EYFS Baseline Assessments

So, your children have settled into new routines and are happy coming into and engaging with their new environment. You know about your children from parents, previous settings and from your interactions. What’s next? How do you know the starting point of each child’s learning journey? How will you ensure you are building on children’s knowledge and skills?

Answer: Carry out a baseline assessment

What is a Baseline Assessment?

A baseline assessment enables you to get a clear picture of children as they enter your setting. It is a simple assessment that covers all areas of the EYFS and helps you to build a holistic understanding of all children. This includes finding out about their interests and preferences through to their academic abilities.

Why are they important?

Baseline assessments are important as they allow you to identify each child’s starting point. From here you can plan to meet the individual needs and interests of children, inform learning, ensure progression and identify learning gaps.

Furthermore, EYFS baselines assessments can help to inform practitioners about readiness to learn, social skills and emotional awareness, to prevent these becoming barriers to learning.

Reception Statutory Baseline

The Reception Baseline Assessment or RBA is a statutory assessment undertaken within the first six weeks of a child entering a reception setting. This could be at the usual point in early September or later in the year. This assessment has been designed as a means of providing a snapshot as children enter Reception to then be used as a measure of primary schools. The data will be used to make comparisons between Reception and the end of Key Stage Two.

The RBA assesses two key areas- language, communication and literacy and maths. As the assessment only tracks these areas and cannot be used as a tracking system or measure of progress for individual pupils it is not appropriate as a stand alone baseline. NFER (2021), who helped to develop the test for the DfE have clarified, “RBA is not designed to replace good practice in schools in terms of their on entry assessments”.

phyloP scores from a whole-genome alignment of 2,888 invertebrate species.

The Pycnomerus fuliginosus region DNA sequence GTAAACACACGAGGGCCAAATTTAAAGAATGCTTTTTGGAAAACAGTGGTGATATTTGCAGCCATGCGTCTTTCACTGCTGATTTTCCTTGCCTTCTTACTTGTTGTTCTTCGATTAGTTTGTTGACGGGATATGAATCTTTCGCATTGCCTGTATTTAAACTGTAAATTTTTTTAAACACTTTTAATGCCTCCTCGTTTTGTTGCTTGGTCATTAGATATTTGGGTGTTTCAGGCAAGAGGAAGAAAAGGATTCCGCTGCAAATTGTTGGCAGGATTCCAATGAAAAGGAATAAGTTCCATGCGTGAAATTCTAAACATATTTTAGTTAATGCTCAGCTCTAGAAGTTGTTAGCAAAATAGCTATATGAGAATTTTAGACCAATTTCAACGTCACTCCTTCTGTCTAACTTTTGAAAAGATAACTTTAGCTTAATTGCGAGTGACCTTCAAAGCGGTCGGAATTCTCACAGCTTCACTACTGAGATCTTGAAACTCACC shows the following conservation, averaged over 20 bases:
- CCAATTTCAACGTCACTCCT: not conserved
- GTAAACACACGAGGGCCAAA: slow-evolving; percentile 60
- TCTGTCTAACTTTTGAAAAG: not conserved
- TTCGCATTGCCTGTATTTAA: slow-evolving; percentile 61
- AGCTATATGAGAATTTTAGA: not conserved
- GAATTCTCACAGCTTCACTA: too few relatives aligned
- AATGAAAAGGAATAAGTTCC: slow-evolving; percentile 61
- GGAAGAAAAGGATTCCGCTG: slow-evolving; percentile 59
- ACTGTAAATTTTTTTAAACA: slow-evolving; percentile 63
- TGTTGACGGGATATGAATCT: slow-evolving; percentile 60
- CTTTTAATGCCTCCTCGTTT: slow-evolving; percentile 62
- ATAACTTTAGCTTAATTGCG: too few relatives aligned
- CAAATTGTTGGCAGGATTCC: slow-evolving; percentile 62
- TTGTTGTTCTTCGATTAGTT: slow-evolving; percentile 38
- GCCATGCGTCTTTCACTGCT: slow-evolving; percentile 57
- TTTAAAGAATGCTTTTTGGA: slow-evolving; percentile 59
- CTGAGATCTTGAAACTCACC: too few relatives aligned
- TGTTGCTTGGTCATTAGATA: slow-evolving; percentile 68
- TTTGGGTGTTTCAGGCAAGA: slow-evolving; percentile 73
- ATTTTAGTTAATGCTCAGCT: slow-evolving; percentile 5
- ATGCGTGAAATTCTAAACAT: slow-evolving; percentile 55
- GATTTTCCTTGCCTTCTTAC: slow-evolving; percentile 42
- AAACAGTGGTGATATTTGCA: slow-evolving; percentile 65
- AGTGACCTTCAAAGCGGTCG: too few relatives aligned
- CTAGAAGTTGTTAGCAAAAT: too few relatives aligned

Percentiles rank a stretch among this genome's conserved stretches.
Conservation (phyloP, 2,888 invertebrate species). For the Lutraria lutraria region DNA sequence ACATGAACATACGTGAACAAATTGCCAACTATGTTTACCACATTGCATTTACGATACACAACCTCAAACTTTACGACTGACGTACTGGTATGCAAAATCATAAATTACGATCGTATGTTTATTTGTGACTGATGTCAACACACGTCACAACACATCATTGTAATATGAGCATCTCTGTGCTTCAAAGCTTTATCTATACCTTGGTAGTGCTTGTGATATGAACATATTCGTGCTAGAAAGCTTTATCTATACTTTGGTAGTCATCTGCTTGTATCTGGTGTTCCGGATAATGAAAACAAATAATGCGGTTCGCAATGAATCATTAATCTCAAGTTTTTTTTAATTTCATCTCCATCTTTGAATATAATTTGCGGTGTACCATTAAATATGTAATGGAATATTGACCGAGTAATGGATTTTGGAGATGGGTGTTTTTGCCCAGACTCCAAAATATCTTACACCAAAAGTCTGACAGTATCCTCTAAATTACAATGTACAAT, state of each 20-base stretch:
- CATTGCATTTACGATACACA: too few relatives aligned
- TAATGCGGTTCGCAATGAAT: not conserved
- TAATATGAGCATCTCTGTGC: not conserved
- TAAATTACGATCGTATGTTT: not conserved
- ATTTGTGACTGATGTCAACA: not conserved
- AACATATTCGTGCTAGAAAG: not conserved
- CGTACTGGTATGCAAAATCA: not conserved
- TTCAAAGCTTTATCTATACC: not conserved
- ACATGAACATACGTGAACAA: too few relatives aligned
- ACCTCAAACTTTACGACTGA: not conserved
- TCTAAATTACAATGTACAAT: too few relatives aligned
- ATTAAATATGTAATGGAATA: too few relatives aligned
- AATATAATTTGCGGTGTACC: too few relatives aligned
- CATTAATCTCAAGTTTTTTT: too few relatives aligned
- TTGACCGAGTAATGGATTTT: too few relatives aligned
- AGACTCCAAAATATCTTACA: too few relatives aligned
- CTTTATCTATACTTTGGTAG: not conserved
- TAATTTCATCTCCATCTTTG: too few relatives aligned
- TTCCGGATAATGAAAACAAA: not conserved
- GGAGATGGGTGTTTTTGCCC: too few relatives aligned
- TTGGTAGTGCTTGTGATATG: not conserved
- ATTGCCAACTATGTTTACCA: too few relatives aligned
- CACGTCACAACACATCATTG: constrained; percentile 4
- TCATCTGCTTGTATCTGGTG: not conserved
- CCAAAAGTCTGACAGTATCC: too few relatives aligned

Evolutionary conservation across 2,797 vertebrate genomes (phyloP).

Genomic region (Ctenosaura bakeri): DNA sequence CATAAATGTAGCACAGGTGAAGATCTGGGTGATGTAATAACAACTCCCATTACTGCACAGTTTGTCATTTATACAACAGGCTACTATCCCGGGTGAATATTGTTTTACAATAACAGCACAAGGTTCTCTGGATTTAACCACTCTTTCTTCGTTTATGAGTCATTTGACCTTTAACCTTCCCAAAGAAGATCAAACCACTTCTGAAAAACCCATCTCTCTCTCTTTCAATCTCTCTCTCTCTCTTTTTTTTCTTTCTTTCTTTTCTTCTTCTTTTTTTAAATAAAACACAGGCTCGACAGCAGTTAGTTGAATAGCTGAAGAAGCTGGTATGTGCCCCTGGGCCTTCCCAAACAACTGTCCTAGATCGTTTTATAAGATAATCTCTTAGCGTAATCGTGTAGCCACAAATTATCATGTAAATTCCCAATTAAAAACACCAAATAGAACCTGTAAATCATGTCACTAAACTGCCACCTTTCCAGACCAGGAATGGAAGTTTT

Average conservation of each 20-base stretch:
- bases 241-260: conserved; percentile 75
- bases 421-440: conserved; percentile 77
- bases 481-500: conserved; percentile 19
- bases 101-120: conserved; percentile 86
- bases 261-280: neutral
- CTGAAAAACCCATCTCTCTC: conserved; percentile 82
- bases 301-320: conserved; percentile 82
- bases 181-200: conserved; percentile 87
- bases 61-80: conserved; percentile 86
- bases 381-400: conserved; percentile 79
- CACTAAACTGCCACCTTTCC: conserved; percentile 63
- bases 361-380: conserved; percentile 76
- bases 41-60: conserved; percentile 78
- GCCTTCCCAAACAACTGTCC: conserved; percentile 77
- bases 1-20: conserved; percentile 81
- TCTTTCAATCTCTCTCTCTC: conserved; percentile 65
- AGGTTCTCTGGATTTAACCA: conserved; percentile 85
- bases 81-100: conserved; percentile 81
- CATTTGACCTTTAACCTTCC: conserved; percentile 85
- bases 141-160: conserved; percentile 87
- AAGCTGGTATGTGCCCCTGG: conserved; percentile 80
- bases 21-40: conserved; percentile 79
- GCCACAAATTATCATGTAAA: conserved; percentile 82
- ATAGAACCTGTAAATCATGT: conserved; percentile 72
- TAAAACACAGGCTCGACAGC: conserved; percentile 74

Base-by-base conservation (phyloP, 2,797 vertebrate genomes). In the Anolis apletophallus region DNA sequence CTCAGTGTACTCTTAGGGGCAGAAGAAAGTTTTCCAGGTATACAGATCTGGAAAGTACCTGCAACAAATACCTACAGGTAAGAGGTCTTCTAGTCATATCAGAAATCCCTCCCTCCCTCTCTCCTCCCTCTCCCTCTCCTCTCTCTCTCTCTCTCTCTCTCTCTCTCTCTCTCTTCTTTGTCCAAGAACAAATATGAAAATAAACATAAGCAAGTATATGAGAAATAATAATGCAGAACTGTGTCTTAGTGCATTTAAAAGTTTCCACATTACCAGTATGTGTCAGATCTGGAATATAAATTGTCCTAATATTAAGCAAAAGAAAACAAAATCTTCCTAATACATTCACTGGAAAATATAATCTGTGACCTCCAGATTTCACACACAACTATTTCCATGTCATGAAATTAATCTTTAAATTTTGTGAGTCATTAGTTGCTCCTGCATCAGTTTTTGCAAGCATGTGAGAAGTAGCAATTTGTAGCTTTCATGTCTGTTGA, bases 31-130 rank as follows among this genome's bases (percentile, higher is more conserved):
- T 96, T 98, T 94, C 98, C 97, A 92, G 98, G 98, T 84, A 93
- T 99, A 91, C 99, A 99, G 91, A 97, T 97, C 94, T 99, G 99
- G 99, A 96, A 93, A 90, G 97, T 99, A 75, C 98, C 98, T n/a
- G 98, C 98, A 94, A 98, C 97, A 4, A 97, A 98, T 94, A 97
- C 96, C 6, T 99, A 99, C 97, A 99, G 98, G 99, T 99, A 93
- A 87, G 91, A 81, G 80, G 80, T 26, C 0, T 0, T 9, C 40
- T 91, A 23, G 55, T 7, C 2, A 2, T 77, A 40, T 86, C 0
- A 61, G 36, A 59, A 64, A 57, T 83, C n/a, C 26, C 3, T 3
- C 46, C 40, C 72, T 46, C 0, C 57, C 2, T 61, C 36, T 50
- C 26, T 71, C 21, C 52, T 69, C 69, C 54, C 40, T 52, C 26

Further Information can be found here.. https://www.gov.uk/guidance/reception-baseline-assessment

Baselines through play

Reflecting on the statement by the NFER (2021), it is clear that they do not expect the RBA to be used as the only EYFS baseline assessments. Dr Guy Roberts (2020) found the RBA assessed school based literacy and numeracy skills but does not provide a holistic overview of the child. Therefore it is important that EYFS Teachers conduct their own baselines. This is because it helps us to develop a full and clear picture of the whole child on which to build.

I believe that we should conduct EYFS baseline assessments through play. We should be learning about children’s interests and unique personalities through engaging with them in a play based environment. Using a simple overview baseline assessment recording sheet enables you to get a brief overview of where children are at that set point in time and gives you something tangible to refer to as you assess progress over the coming year.

The Is it Time to Play? EYFS Baseline Assessments

The baseline assessment from Is it Time to Play? is a simple recording sheet that allows practitioners to make notes about children and their next steps over a set time period (usually 2-4 weeks) which builds up a full picture of children. For practitioners who need extra support with the learning and development steps, it also provides an overview of the key learning descriptors (linked to Development Matters, 2020) and gives ideas for play based activities. Find it here… EYFS BASELINE ASSESSMENT

EYFS Baseline Assessments Example
EYFS Baseline Assessments Example

Top Tips for EYFS Baseline Assessments

  • Use settle in time before completing any baseline assessments as this will provide a more accurate reflection of the whole child
  • Assessments should reflect the whole child including their specific needs and interests
  • Include the child’s voice where possible
  • Use play based interactions and activities to gather assessment information
  • Collect information about the children over an extended time (2-4 weeks) to ensure you observe an accurate picture

Enjoy these first few weeks with your new class, it was always my favourite few weeks of teaching 😀

Take Care,

Emma x